Sarcoidosis – Symptoms and Causes of Sarcoidosis
Sarcoidosis (SARakoi-do’sis) involves inflammation that produces tiny lumps of cells in various organs in your body. The lumps are called granulomas (gran”u-lo’mahs) because they look like grains of sugar or sand. They are very small and can be seen only with a microscope. Sarcoidosis (pronounced SAR-COY-DOE-SIS) is a devastating, potentially fatal inflammatory disease that can appear in almost any organ in the body. Although the lungs are affected in more than 90% of patients, the disease often attacks the heart, eyes, central nervous system, liver and kidneys. Once thought rare, sarcoidosis is now known to be common and affects people worldwide. The cause remains unknown and there is no cure.
Sarcoidosis (SAR-coy-DOH-sis) is an inflammatory disease characterized by granulomas (small rounded outgrowths made up of blood vessels, cells and connective tissues) that can produce many different symptoms. It is generally a chronic disease, lasting for several years or a lifetime. Some people, however, may have a type that only lasts a few months.
Sarcoidosis is an inflammatory disease that affects multiple organs in the body, but mostly the lungs and lymph glands. In patients with sarcoidosis, abnormal masses or nodules (called granulomas) consisting of inflamed tissues form in certain organs of the body. These granulomas might alter the normal structure and possibly the function of the affected organ(s).
Symptoms of Sarcoidosis
Sarcoidosis is a systemic disease that can affect any organ. Common symptoms are vague, such as fatigue unchanged by sleep, lack of energy, weight loss, aches and pains, arthralgia, dry eyes, blurry vision, shortness of breath, a dry hacking cough or skin lesions. The cutaneous symptoms vary, and range from rashes and noduli (small bumps) to erythema nodosum or lupus pernio. It is often asymptomatic.
Shortness of breath (dyspnea) and a cough that won’t go away can be among the first symptoms of sarcoidosis. But sarcoidosis can also show up suddenly with the appearance of skin rashes. Red bumps (erythema nodosum) on the face, arms, or shins and inflammation of the eyes are also common symptoms.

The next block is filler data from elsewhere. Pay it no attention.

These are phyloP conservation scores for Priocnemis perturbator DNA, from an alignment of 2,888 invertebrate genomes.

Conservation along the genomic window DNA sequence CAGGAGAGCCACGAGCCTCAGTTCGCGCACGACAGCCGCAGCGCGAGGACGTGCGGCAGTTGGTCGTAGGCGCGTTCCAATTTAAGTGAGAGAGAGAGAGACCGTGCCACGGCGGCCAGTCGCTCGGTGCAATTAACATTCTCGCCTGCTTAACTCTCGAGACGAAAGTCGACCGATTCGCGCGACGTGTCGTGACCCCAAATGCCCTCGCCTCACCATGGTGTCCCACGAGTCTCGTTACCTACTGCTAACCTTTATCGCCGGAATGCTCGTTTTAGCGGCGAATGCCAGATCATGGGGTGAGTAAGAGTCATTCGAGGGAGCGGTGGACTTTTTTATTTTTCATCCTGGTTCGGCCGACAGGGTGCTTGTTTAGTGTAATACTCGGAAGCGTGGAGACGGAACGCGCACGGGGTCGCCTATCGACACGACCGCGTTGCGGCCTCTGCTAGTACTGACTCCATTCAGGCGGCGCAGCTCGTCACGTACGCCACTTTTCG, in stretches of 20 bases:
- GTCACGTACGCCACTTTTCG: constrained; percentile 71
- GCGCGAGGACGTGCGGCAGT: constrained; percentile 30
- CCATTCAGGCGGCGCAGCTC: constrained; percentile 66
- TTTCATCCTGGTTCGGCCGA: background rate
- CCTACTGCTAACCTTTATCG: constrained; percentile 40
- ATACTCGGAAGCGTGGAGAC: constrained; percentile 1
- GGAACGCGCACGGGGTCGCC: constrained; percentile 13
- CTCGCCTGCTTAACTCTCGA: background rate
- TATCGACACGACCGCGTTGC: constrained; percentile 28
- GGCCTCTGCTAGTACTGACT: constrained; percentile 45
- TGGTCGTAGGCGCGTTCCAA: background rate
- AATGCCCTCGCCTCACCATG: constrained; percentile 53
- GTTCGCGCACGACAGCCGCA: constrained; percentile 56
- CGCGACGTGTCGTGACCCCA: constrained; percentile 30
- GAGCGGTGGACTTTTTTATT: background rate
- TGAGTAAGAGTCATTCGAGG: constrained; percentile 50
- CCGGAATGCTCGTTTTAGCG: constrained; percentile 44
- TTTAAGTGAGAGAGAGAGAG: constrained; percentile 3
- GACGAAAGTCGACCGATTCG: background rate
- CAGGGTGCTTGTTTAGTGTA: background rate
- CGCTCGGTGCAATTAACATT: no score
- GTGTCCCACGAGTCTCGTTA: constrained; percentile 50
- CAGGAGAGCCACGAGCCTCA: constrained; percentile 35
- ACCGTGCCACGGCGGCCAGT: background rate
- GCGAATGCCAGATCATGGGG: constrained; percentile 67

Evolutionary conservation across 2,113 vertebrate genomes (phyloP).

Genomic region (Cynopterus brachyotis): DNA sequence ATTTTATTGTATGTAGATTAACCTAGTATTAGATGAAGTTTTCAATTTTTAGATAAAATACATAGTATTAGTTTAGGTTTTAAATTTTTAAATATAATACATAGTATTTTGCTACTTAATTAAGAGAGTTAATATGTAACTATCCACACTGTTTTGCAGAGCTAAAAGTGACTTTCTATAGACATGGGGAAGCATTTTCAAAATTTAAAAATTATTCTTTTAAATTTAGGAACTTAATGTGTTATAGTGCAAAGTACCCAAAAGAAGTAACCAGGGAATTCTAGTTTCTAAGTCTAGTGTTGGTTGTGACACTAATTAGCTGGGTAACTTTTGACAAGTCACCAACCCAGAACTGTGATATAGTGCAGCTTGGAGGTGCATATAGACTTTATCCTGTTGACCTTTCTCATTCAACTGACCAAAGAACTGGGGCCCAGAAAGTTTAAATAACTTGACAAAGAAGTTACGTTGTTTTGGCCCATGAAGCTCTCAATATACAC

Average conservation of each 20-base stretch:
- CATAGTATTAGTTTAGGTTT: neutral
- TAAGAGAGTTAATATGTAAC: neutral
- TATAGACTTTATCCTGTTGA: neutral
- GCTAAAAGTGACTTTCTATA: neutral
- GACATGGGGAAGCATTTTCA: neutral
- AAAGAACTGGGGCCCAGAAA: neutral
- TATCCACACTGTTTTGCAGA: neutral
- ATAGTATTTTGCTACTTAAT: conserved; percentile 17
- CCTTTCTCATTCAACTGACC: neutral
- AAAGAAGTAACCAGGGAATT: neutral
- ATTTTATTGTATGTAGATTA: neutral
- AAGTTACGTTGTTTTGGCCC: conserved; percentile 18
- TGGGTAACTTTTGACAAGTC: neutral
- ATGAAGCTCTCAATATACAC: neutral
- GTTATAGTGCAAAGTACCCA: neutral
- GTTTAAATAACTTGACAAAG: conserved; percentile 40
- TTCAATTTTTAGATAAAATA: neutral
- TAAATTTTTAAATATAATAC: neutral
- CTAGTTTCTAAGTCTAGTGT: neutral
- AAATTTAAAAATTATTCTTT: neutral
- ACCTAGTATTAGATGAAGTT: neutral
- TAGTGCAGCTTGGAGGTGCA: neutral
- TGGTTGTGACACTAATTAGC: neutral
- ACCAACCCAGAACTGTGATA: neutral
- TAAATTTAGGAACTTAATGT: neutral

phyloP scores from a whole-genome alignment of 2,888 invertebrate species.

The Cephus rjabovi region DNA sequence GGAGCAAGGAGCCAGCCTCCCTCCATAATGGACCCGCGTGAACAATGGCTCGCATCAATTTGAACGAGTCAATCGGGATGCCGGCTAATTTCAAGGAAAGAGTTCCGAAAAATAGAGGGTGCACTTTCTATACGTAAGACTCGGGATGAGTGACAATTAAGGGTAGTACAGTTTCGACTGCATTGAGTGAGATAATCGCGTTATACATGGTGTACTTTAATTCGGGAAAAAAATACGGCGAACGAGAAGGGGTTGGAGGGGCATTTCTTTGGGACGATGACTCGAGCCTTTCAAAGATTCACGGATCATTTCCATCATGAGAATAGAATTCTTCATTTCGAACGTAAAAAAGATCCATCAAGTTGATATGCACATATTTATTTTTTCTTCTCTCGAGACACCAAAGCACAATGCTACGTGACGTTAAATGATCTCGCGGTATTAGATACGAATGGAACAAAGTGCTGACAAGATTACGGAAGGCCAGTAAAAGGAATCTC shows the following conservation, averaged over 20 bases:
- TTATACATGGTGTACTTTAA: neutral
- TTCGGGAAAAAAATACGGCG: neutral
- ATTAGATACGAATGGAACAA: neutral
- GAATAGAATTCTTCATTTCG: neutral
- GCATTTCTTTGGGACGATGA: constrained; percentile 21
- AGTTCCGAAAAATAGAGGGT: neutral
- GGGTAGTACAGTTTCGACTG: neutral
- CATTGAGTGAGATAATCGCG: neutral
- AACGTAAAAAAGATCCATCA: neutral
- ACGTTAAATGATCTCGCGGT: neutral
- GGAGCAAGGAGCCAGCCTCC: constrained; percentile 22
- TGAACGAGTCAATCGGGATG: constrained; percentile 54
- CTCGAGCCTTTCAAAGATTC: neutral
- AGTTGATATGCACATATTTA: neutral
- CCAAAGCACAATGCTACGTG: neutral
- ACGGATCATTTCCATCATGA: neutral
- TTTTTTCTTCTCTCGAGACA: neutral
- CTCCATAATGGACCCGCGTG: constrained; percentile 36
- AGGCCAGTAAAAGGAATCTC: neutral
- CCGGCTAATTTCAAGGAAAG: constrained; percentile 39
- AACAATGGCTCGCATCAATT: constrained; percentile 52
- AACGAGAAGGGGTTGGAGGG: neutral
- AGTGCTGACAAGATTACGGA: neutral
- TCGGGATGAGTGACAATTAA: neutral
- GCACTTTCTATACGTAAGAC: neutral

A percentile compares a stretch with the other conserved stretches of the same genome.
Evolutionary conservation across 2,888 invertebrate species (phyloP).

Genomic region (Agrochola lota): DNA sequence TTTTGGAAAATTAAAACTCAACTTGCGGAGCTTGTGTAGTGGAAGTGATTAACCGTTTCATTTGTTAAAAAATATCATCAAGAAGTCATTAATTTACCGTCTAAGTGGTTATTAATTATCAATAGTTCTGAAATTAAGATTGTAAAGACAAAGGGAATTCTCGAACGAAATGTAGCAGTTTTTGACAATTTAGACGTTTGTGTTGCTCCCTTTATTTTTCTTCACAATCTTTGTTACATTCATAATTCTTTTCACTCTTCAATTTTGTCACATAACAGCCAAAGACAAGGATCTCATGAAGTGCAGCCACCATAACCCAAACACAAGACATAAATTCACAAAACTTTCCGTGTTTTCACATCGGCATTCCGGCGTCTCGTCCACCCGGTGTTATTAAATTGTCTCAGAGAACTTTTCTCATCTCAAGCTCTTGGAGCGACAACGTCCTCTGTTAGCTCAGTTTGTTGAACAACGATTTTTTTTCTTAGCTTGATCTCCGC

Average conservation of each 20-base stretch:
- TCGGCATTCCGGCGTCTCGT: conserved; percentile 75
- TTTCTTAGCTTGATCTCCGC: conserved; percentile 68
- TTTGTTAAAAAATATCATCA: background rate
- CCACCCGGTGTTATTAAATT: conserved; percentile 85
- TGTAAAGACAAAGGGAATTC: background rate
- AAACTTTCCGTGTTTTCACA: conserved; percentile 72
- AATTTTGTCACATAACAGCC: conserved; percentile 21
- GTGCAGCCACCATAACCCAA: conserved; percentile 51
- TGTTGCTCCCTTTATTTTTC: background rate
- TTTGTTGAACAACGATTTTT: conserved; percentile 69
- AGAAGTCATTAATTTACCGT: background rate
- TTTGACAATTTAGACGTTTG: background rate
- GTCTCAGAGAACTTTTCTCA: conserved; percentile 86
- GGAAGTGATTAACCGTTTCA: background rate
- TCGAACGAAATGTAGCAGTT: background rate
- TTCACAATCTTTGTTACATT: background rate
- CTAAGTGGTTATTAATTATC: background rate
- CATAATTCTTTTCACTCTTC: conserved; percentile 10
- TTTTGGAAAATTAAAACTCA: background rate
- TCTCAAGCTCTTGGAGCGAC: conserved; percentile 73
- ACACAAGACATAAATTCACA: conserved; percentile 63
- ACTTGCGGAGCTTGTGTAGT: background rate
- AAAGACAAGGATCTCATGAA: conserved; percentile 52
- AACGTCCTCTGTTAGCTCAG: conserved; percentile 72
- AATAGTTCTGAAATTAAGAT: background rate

In pulmonary sarcoidosis, patients may have a dry cough (without sputum), shortness of breath, or mild chest pain.
The lungs are affected in about 88% of people who have sarcoidosis. People who have sarcoidosis may have a cough or chest pain. Some people have breathing problems, but most people have few or no breathing problems.
In its earliest stages, sarcoidosis may cause few if any symptoms; and those that do occur may be general ones, like those of many other conditions, such as feeling tired, losing weight, fever, and joint pains. Sometimes sarcoidosis that has caused no symptoms is found by chance on a routine chest X-ray.
Causes of Sarcoidosis
Some physicians believe that sarcoidosis may result from a respiratory infection caused by a virus. Others suspect that exposure to toxins or allergens in the environment is to blame. Researchers are looking for answers to this and many other questions about sarcoidosis.
Normally, your immune system helps protect your body from foreign substances and invading microorganisms, such as bacteria and viruses. But in sarcoidosis, T-helper lymphocytes – white blood cells that play a key role in your immune response a” seem to respond too strongly to a perceived threat. This triggers small areas of inflammation called granulomas.
Granulomas are clusters of immune cells (macrophages, lymphocytes, and multinucleated giant cells). The disease can affect almost any organ of the body, although it most commonly affects the lungs. Sarcoidosis can be acute, subacute, or chronic.